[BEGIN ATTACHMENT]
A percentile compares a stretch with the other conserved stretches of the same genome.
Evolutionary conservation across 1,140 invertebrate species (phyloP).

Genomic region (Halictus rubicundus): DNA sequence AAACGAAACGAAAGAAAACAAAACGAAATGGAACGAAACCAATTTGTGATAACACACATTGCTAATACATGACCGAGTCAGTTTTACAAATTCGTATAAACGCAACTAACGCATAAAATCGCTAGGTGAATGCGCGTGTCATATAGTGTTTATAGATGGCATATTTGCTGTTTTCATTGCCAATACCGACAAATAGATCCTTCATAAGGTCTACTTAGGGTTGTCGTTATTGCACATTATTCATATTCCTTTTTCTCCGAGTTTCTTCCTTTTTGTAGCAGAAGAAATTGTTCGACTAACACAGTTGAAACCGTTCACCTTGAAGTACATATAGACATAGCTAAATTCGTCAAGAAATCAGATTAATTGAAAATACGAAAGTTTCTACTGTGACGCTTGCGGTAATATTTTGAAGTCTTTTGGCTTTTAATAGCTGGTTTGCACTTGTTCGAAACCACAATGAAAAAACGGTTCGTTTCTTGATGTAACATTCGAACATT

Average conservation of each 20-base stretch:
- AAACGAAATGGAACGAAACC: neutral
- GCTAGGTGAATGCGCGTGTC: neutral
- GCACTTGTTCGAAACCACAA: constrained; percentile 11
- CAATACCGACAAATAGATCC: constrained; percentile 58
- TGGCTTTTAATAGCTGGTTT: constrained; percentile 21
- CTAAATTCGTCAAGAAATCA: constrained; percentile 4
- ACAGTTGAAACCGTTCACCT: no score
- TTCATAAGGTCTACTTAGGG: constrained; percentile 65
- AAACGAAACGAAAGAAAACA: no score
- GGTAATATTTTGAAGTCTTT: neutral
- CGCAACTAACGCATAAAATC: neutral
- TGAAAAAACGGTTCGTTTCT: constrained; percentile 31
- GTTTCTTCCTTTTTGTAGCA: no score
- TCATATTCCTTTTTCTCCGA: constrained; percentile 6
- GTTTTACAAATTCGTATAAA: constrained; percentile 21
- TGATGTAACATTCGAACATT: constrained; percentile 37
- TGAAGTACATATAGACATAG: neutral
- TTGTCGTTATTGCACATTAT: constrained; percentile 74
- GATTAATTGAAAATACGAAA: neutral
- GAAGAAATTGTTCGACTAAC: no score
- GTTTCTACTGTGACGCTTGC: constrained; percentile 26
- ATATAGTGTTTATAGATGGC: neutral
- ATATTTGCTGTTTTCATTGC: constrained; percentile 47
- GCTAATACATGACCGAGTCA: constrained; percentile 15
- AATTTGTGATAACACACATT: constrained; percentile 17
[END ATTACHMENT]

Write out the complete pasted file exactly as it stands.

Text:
A percentile compares a stretch with the other conserved stretches of the same genome.
Evolutionary conservation across 1,140 invertebrate species (phyloP).

Genomic region (Halictus rubicundus): DNA sequence AAACGAAACGAAAGAAAACAAAACGAAATGGAACGAAACCAATTTGTGATAACACACATTGCTAATACATGACCGAGTCAGTTTTACAAATTCGTATAAACGCAACTAACGCATAAAATCGCTAGGTGAATGCGCGTGTCATATAGTGTTTATAGATGGCATATTTGCTGTTTTCATTGCCAATACCGACAAATAGATCCTTCATAAGGTCTACTTAGGGTTGTCGTTATTGCACATTATTCATATTCCTTTTTCTCCGAGTTTCTTCCTTTTTGTAGCAGAAGAAATTGTTCGACTAACACAGTTGAAACCGTTCACCTTGAAGTACATATAGACATAGCTAAATTCGTCAAGAAATCAGATTAATTGAAAATACGAAAGTTTCTACTGTGACGCTTGCGGTAATATTTTGAAGTCTTTTGGCTTTTAATAGCTGGTTTGCACTTGTTCGAAACCACAATGAAAAAACGGTTCGTTTCTTGATGTAACATTCGAACATT

Average conservation of each 20-base stretch:
- AAACGAAATGGAACGAAACC: neutral
- GCTAGGTGAATGCGCGTGTC: neutral
- GCACTTGTTCGAAACCACAA: constrained; percentile 11
- CAATACCGACAAATAGATCC: constrained; percentile 58
- TGGCTTTTAATAGCTGGTTT: constrained; percentile 21
- CTAAATTCGTCAAGAAATCA: constrained; percentile 4
- ACAGTTGAAACCGTTCACCT: no score
- TTCATAAGGTCTACTTAGGG: constrained; percentile 65
- AAACGAAACGAAAGAAAACA: no score
- GGTAATATTTTGAAGTCTTT: neutral
- CGCAACTAACGCATAAAATC: neutral
- TGAAAAAACGGTTCGTTTCT: constrained; percentile 31
- GTTTCTTCCTTTTTGTAGCA: no score
- TCATATTCCTTTTTCTCCGA: constrained; percentile 6
- GTTTTACAAATTCGTATAAA: constrained; percentile 21
- TGATGTAACATTCGAACATT: constrained; percentile 37
- TGAAGTACATATAGACATAG: neutral
- TTGTCGTTATTGCACATTAT: constrained; percentile 74
- GATTAATTGAAAATACGAAA: neutral
- GAAGAAATTGTTCGACTAAC: no score
- GTTTCTACTGTGACGCTTGC: constrained; percentile 26
- ATATAGTGTTTATAGATGGC: neutral
- ATATTTGCTGTTTTCATTGC: constrained; percentile 47
- GCTAATACATGACCGAGTCA: constrained; percentile 15
- AATTTGTGATAACACACATT: constrained; percentile 17